By Mark Hallum
A new establishment has flipped on the “open” sign on Bell Boulevard.
The Crown Room takes the hard rock, dive bar style of owner Pam Schon’s East Village tavern, Bar None, and adds an experience more in line with the expectations of Bayside’s business district with food served and a list of original drinks to suit all tastes.
Formerly the site of Beer Belly’s at 39-17 Bell Blvd., The Crown Room is a joint operation between Schon, Jena Jensen and bar manager Chad Vallejo. Schon and Jensen are longtime Bayside residents who decided to open in Queens after the additional bar they planned in Manhattan fell through. But they believe business on the boulevard surges in waves that ebb and flow, and right now is a good time to start something new in Bayside.
“Twenty years ago, I feel like it was the spot to hang out. Then it kind of died down for a few years, and I feel like now it’s kind of like a reinvigoration of cool new places,” Jensen said, explaining how the menu is designed to cater to the night life. “We wanted to do a menu that would pair well with drinking – bar food, shared food – but a little more homemade. All of our sauces are made from scratch, many of the menu items have a small alcohol component. So the fries come with a beer cheese dipping sauce, the whiskey BBQ ketchup and a Bloody Mary mayo.”
Jensen said the entire menu is completely fresh and made to order, with none of the items coming from a freezer or ordered pre-made from someone else.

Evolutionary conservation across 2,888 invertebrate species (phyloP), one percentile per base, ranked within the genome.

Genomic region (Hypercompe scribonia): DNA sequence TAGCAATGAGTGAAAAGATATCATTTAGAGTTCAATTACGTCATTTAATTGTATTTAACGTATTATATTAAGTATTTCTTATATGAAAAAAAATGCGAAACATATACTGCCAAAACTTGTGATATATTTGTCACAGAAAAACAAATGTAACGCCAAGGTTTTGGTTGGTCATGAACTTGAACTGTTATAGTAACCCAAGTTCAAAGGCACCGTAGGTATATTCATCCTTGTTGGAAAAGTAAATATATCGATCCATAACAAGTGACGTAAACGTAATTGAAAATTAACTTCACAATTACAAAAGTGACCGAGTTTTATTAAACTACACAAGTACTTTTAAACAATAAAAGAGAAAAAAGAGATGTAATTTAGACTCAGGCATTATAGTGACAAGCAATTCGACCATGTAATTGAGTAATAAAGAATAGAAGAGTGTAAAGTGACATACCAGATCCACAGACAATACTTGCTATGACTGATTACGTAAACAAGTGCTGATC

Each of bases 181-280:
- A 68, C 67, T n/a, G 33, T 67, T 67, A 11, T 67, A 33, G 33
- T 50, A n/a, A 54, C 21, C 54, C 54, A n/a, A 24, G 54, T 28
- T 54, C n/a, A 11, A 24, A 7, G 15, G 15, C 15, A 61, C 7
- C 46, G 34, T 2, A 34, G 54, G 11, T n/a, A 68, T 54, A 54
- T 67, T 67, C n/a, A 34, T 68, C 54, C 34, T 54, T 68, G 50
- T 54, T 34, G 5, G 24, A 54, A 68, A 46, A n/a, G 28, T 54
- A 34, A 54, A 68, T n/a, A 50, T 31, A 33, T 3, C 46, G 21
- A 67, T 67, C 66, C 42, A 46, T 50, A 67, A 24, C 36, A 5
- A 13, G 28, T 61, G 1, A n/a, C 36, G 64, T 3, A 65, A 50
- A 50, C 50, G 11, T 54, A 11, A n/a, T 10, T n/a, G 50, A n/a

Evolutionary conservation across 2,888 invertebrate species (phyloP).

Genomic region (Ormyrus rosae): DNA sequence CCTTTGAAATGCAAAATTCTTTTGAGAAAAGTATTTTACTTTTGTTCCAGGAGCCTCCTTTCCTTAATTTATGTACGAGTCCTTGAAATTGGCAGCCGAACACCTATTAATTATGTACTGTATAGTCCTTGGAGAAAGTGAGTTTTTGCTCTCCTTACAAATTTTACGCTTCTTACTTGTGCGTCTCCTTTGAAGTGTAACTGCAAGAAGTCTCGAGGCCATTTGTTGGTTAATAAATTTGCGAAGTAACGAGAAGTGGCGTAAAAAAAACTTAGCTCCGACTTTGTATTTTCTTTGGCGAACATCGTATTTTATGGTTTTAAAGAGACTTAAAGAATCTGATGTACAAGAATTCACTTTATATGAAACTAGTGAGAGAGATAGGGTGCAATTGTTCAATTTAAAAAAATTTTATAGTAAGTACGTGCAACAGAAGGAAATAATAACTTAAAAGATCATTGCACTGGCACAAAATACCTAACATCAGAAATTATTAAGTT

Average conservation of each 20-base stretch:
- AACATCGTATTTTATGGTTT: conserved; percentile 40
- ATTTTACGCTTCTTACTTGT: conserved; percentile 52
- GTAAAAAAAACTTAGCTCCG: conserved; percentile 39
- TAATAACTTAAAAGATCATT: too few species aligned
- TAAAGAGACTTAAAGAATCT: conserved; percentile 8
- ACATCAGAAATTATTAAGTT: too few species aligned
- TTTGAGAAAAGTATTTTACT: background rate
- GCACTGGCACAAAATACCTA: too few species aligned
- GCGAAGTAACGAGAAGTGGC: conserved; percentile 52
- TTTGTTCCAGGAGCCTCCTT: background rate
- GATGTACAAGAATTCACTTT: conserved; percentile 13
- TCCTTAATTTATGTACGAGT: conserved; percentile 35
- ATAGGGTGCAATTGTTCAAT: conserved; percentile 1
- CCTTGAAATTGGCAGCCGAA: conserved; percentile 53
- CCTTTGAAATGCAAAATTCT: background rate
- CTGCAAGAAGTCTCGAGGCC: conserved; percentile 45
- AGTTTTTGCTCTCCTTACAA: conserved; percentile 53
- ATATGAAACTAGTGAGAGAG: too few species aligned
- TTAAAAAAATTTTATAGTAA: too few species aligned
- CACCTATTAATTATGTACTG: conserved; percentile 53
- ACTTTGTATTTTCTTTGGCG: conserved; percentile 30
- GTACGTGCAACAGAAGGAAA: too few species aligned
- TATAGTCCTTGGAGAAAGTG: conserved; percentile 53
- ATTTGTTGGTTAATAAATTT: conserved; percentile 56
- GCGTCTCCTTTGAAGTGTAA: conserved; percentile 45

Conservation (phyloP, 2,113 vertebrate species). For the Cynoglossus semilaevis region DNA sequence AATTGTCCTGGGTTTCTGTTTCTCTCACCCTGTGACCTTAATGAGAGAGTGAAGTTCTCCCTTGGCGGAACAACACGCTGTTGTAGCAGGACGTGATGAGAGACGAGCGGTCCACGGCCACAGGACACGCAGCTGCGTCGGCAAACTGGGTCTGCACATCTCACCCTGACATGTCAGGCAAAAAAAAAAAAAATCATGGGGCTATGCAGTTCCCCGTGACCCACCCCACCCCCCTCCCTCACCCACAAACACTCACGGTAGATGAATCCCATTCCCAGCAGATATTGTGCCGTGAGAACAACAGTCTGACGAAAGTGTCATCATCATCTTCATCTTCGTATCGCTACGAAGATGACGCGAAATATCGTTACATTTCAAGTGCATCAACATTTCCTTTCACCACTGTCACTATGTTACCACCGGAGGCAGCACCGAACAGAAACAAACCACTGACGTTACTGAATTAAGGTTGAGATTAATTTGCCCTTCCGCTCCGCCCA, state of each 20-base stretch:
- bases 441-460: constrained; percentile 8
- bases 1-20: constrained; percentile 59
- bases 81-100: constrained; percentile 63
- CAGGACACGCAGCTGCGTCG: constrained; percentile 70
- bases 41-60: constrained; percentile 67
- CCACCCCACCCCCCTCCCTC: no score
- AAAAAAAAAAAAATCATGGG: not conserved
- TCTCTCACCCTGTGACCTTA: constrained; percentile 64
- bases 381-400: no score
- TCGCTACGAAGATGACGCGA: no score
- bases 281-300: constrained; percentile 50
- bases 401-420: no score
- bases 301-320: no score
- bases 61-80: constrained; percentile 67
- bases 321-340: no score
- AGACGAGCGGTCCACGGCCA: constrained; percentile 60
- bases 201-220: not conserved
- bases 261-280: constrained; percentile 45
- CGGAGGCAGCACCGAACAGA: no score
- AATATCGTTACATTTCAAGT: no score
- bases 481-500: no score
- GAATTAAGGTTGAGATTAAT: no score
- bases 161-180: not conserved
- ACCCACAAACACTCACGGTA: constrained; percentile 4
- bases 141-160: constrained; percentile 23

Meat is sourced from a nearby butcher.
According to Schon, the only other location like The Crown Room on Bell Boulevard that has more of a lounge atmosphere is Bourbon Street, which she is a fan of. The upstairs of Schon’s bar is filled with couches and a long dinning room table, which used to be in her own home and an additional bar where drinks can be served.
The storefront has been refurbished from the way it was when Beer Belly’s was located there, with the dominant color being black. New tile lines the floors and there are mirrors on the walls.
But the work is not yet complete, said Schon, who has a unique vision for the image her bar projects.
We’re going to take the elements from our other places and try to put them all into one spot,” she said. “A lot of them are dive bars, and we want someone to be able to come in and have a $3 beer and also a $15 drink. That way we cater to everybody.”
Schon rejected the idea that the dive bar is a dying species in the city and said, “Not for me,” when the topic was broached.
“We will always be a dive bar, whether [Vallejo] builds it and makes it beautiful, it will still have that dive bar concept,” Schon said, expanding on her affection for dives. “A lot of people like to go to nice places, of course, but I’ve always been the type that can go to the most expensive restaurant and the cheapest bar and be comfortable in both places.”
The Crown Room is a dive bar with versatility, in Schon’s view.
Reach reporter Mark Hallum by e-mail at mhall